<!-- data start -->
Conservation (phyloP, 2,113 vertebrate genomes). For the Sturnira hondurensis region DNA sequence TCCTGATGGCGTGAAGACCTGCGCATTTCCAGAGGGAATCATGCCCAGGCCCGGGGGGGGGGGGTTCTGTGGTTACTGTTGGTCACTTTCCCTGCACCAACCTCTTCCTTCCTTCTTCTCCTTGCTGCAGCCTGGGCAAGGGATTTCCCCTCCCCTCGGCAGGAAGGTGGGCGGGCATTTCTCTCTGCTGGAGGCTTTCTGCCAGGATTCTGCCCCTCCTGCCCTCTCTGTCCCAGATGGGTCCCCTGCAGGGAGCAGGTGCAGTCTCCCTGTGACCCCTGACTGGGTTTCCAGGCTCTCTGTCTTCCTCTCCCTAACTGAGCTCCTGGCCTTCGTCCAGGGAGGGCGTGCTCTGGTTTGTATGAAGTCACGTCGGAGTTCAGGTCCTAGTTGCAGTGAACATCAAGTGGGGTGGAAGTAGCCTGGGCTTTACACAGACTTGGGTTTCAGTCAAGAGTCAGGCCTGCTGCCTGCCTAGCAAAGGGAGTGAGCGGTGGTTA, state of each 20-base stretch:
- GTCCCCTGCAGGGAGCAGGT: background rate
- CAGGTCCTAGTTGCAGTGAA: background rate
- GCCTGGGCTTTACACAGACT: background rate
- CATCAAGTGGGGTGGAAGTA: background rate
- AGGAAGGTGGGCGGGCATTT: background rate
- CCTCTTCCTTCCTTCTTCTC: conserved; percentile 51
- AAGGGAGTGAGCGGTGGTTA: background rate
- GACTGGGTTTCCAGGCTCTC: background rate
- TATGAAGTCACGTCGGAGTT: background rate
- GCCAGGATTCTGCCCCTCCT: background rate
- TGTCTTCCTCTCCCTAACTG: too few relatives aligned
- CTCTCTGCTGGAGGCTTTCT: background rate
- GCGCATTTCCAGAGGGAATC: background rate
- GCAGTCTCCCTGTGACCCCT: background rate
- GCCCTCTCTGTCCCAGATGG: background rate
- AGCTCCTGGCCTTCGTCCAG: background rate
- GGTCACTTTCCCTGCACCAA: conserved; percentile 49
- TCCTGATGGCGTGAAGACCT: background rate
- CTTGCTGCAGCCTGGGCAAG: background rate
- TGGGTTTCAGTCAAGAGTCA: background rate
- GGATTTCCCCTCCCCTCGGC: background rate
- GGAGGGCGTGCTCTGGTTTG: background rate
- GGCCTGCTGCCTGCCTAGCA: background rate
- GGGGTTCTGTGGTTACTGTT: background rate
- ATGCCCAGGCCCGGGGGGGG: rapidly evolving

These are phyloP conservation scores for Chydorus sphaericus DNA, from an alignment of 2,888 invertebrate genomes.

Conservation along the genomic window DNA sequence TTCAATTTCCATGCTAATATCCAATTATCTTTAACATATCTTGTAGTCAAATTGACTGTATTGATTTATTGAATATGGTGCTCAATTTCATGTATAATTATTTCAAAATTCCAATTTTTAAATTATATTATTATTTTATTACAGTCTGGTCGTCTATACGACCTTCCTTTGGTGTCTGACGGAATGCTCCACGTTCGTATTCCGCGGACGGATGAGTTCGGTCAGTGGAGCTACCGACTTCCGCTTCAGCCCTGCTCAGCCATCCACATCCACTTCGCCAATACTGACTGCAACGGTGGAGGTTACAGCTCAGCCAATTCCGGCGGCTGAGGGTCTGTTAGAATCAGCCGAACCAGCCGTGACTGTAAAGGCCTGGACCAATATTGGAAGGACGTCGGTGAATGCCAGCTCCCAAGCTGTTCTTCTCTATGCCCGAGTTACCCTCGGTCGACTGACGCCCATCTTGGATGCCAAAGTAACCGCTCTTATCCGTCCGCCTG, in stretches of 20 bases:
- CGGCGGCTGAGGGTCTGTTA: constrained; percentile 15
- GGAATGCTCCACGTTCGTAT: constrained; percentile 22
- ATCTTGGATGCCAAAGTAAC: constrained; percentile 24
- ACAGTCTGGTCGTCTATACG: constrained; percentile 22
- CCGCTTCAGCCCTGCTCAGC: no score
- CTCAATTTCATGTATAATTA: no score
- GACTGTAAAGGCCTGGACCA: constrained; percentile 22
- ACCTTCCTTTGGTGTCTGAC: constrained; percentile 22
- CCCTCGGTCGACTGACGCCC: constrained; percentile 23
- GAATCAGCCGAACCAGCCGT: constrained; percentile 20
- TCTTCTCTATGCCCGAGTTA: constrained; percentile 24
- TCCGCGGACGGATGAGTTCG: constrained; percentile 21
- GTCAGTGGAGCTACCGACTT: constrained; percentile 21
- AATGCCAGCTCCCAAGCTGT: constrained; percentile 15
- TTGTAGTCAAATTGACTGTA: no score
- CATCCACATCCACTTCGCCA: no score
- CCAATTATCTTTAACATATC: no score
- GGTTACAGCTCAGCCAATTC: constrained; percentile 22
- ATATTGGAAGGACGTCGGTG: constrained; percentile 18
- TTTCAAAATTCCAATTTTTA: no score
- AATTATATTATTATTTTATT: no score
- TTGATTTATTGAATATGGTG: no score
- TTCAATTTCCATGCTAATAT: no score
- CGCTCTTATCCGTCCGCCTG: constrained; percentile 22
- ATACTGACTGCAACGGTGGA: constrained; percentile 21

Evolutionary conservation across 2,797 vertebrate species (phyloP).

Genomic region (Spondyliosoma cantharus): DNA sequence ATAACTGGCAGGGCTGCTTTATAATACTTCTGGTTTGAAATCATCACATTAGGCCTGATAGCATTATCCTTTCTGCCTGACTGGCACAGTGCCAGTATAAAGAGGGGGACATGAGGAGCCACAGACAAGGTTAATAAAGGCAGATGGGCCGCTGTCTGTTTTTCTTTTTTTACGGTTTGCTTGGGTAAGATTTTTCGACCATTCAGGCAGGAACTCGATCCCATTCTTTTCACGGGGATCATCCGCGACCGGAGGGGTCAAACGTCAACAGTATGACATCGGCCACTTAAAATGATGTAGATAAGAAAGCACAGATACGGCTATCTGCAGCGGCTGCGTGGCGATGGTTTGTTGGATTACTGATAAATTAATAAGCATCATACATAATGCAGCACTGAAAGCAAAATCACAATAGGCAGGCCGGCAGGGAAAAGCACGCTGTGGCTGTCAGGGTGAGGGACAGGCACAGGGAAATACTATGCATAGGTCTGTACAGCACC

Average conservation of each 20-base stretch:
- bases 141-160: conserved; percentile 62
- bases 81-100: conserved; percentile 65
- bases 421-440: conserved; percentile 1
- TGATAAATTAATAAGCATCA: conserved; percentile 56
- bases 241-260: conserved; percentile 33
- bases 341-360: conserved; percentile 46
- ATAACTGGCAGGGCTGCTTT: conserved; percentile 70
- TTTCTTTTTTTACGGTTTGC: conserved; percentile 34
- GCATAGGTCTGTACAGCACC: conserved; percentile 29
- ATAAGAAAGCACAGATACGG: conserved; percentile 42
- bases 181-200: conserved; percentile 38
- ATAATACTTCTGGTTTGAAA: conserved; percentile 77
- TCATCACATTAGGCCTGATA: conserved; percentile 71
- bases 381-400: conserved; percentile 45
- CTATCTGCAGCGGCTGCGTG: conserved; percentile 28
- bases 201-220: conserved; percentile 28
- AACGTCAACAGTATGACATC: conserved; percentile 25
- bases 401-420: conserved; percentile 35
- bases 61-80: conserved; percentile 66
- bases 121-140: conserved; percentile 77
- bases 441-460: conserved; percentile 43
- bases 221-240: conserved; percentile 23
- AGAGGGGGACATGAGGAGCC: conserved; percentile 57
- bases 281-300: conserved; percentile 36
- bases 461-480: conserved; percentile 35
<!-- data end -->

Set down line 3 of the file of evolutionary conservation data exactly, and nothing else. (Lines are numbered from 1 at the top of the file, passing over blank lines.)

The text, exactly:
- CAGGTCCTAGTTGCAGTGAA: background rate